This year more than any before, classroom budgets have been cut making it more difficult than ever to equip the education of our children with quality teaching materials. I understand that. I teach K-8. Because of that, I’ve decided to give the lesson plans my publisher sells in the Technology Toolkit (110 Lesson Plans that I use in my classroom to integrate technology into core units of inquiry while insuring a fun, age-appropriate, developmentally-appropriate experience for students) for FREE. To be sure you don’t miss any of these:

…and start the week off with a fully-adaptable K-8 lesson that includes step-by-step directions as well as relevant ISTE national standards, tie-ins, extensions, troubleshooting and more. Eventually, you’ll get the entire Technology Toolkit book.

I love giving my material away for free. Thankfully, I have a publisher who supports that. If everyone did, we would reach true equity in international education.

Explore the Wonders of Google Earth

Students create their own tour on Google Earth using locations selected by the classroom teacher. They add the locations to Google Earth, add a fact about it and turn it into a tour.

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white house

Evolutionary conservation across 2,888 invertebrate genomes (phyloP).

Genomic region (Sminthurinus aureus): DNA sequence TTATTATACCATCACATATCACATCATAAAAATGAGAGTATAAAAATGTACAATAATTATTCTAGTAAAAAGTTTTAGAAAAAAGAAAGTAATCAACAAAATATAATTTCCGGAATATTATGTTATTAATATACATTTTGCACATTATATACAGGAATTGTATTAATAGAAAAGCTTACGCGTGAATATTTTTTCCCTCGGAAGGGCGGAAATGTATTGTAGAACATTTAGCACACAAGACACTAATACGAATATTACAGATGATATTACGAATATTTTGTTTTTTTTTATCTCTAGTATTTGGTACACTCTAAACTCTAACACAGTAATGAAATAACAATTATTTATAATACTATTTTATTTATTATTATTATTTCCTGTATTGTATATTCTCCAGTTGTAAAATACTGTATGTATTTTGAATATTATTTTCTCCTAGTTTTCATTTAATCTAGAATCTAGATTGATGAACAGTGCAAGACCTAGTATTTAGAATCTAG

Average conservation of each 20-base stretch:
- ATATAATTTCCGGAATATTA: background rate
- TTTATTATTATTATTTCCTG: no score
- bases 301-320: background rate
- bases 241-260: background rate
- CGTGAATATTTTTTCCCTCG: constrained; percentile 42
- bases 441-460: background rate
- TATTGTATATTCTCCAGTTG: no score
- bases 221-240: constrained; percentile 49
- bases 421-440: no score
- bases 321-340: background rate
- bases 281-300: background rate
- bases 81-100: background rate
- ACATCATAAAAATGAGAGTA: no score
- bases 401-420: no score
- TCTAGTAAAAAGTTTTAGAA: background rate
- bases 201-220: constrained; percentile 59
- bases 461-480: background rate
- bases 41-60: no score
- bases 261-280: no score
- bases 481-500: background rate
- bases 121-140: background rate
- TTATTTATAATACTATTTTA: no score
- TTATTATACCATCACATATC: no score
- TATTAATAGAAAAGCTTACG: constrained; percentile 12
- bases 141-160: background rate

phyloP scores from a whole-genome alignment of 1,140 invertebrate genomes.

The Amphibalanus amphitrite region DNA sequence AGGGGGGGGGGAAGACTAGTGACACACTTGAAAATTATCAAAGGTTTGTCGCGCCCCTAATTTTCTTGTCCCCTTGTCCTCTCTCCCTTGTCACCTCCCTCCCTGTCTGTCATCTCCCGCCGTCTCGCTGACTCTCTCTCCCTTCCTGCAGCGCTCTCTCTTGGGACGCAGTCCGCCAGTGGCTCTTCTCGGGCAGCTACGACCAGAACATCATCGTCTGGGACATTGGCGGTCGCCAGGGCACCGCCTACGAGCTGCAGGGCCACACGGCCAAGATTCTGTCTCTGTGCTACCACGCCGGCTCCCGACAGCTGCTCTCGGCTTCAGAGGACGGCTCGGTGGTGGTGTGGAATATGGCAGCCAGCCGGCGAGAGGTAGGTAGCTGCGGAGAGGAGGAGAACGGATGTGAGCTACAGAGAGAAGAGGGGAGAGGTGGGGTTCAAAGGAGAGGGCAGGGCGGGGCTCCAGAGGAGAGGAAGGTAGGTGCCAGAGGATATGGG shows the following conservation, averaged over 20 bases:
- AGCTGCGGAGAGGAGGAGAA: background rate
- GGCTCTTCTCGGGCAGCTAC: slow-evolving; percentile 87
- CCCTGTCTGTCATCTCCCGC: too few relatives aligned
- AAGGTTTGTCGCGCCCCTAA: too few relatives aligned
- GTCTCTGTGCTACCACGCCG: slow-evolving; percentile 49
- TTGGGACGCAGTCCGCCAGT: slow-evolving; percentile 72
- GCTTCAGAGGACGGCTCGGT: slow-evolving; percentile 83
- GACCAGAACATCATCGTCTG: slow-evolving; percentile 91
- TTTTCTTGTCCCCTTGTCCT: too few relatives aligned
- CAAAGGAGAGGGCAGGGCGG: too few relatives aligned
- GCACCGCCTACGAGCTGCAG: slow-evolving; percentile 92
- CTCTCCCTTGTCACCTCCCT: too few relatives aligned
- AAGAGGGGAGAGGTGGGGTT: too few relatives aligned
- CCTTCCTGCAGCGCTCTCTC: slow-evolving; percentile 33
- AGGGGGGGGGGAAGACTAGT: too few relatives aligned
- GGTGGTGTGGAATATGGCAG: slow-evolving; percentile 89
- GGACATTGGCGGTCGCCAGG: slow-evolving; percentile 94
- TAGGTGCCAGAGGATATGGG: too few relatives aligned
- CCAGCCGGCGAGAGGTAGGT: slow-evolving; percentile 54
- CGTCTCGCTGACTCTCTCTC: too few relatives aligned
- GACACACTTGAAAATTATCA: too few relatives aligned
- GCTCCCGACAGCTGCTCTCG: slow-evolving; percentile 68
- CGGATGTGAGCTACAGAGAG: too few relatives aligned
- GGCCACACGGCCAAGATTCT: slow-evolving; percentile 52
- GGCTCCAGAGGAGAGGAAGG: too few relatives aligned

Tech Tip #65: Google Street View

As a working technology teacher, I get hundreds of questions from parents about their home computers, how to do stuff, how to solve problems. Each Tuesday, I’ll share one of those with you. They’re always brief and always focused. Enjoy!

Q: I can’t find enough detail about a particular area of the world that we’re studying in class. Any suggestions?

A: That’s a lot easier to do today than it used to be, thanks to Google Street View. Students love walking down the street that they just read about in a book or seeing their home on the internet. It’s also a valuable research tool for writing. What better way to add details to a setting than to go see it?
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Weekend Website #68: Live Like Bear Grylls

tornado and cityscape

Every Friday I’ll send you a wonderful website that my classes and my parents love. I think you’ll find they’ll be a favorite of your students as they are of mine.

Age:

3rd-5th

Topic:

Landforms

Review:

If you want to spice up a unit on landforms, have students look into surviving these unique natural habitats. To get out with their lives, they’ll have to understand the flora and fauna, dangers and helpers. Here are some websites they can visit to improve their survival toolkit: